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Creating the ‘Invisible Infrastructure’ with a Software-Defined Perimeter

Author: Luis R. Colon, CISSP, Information Security Manager/Friday, September 16, 2016/Categories: Security Services

Numerous surveys reflect a growing reliance on cloud services, with organizations moving a broad range of applications and workloads to the cloud. No surprise there — after all, the cloud model has demonstrated a fantastic ability to facilitate simple, powerful and affordable solutions that resolve significant business challenges and deliver peace of mind.

However, the open, multitenant architectures of the cloud also come with unique security risks. Traditional network defenses such as firewalls and intrusion prevention systems (IPS) frequently leave cloud applications exposed to attacks such as SQL injections and cross-site scripting.

In a June 2016 report, cloud security firm Netskope noted that the number of enterprises finding malware in their sanctioned cloud apps nearly tripled from 4.1 percent to 11.0 percent between Q4 2015 to Q1 2016. The majority of the malware detected involved JavaScript exploits and droppers (code that is designed to evade antivirus and IPS), which are increasingly used to deliver ransomware.

The increased targeting of web applications and multitenant cloud environments has led to the development of a new network security approach focused on software rather than traditional physical security measures. The software-defined perimeter (SDP) essentially creates a virtual “air-gapped” network that restricts access to sensitive environments to all but authenticated and authorized users.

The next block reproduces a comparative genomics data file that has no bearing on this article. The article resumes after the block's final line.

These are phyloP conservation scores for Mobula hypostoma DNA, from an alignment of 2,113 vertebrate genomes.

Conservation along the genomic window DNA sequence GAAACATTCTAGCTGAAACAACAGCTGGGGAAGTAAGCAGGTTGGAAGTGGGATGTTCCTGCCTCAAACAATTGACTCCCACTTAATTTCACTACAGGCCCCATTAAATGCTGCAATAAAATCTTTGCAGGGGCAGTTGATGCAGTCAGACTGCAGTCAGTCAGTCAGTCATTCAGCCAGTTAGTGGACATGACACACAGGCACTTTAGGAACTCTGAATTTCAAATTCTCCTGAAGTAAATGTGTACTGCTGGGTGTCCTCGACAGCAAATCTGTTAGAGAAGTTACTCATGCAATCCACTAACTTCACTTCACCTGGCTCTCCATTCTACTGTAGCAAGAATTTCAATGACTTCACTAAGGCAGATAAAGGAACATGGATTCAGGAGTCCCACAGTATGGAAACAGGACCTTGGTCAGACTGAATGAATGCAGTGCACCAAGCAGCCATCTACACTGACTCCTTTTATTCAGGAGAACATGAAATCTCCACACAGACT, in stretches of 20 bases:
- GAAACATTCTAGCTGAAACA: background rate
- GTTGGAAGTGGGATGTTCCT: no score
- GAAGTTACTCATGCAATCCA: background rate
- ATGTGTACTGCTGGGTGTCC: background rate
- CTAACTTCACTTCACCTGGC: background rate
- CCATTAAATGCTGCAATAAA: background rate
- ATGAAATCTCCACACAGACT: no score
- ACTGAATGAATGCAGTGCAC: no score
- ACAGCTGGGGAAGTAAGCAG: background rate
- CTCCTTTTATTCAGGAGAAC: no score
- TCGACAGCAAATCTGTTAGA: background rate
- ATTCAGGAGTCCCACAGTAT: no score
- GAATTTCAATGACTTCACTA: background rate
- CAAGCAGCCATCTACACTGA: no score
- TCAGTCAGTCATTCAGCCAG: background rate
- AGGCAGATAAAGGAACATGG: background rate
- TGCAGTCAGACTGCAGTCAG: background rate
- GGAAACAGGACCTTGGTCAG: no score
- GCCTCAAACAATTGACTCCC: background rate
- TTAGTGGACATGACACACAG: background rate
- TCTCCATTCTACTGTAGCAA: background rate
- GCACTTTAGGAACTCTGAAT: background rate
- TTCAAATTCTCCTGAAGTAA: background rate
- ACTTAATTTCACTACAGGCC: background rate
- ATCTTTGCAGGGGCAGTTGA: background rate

The SDP approach has evolved from work done at the U.S. Defense Information Systems Agency, and has been formalized as a specification published by the Cloud Security Alliance (CSA). It has recently been popularized by companies such as Google, with their BeyondCorp initiative, as well as several other enterprises active in CSA working groups.

In traditional security models, users are verified at the perimeter and given access to a network segment. However, all other restricted segments are still present and visible — which essentially makes them identifiable targets. In an SDP model, connectivity is provided on a need-to-know basis, dynamically creating an individualized network “segment of one” for each user. Applications and resources are abstracted from the underlying physical infrastructure, which means that unauthorized services are simply not visible on the network at all. If they can’t be seen, they can’t be compromised.

SDP solutions not only provide advanced security, they also inherently simplify the entire security process by eliminating the complexity involved in deploying and configuring traditional physical controls. At SageNet, we recently deployed Cryptzone’s AppGate SDP solution to lock down access to multitenant customer networks. By combining device authentication, identity-based access, fixed perimeter and dynamically provisioned connectivity controls, AppGate allows us to strengthen our security without increasing management complexity.

AppGate supports extensive integration with identity management systems, including LDAP, Active Directory, RADIUS, SAML and ADFS. Additionally, it offers deployment flexibility — you can choose to deploy it as a hardware appliance, application or virtual network service. You can deploy it incrementally to small sets of users or services, and have it ready for production in a matter of a few days.

Cloud and multitenant computing models deliver significant business benefits, but there are risks involved with exposing applications and services across the Internet. By essentially creating an “invisible infrastructure,” the software-defined perimeter is an elegantly simple approach to protecting key resources. Hackers can’t target what they can’t see.

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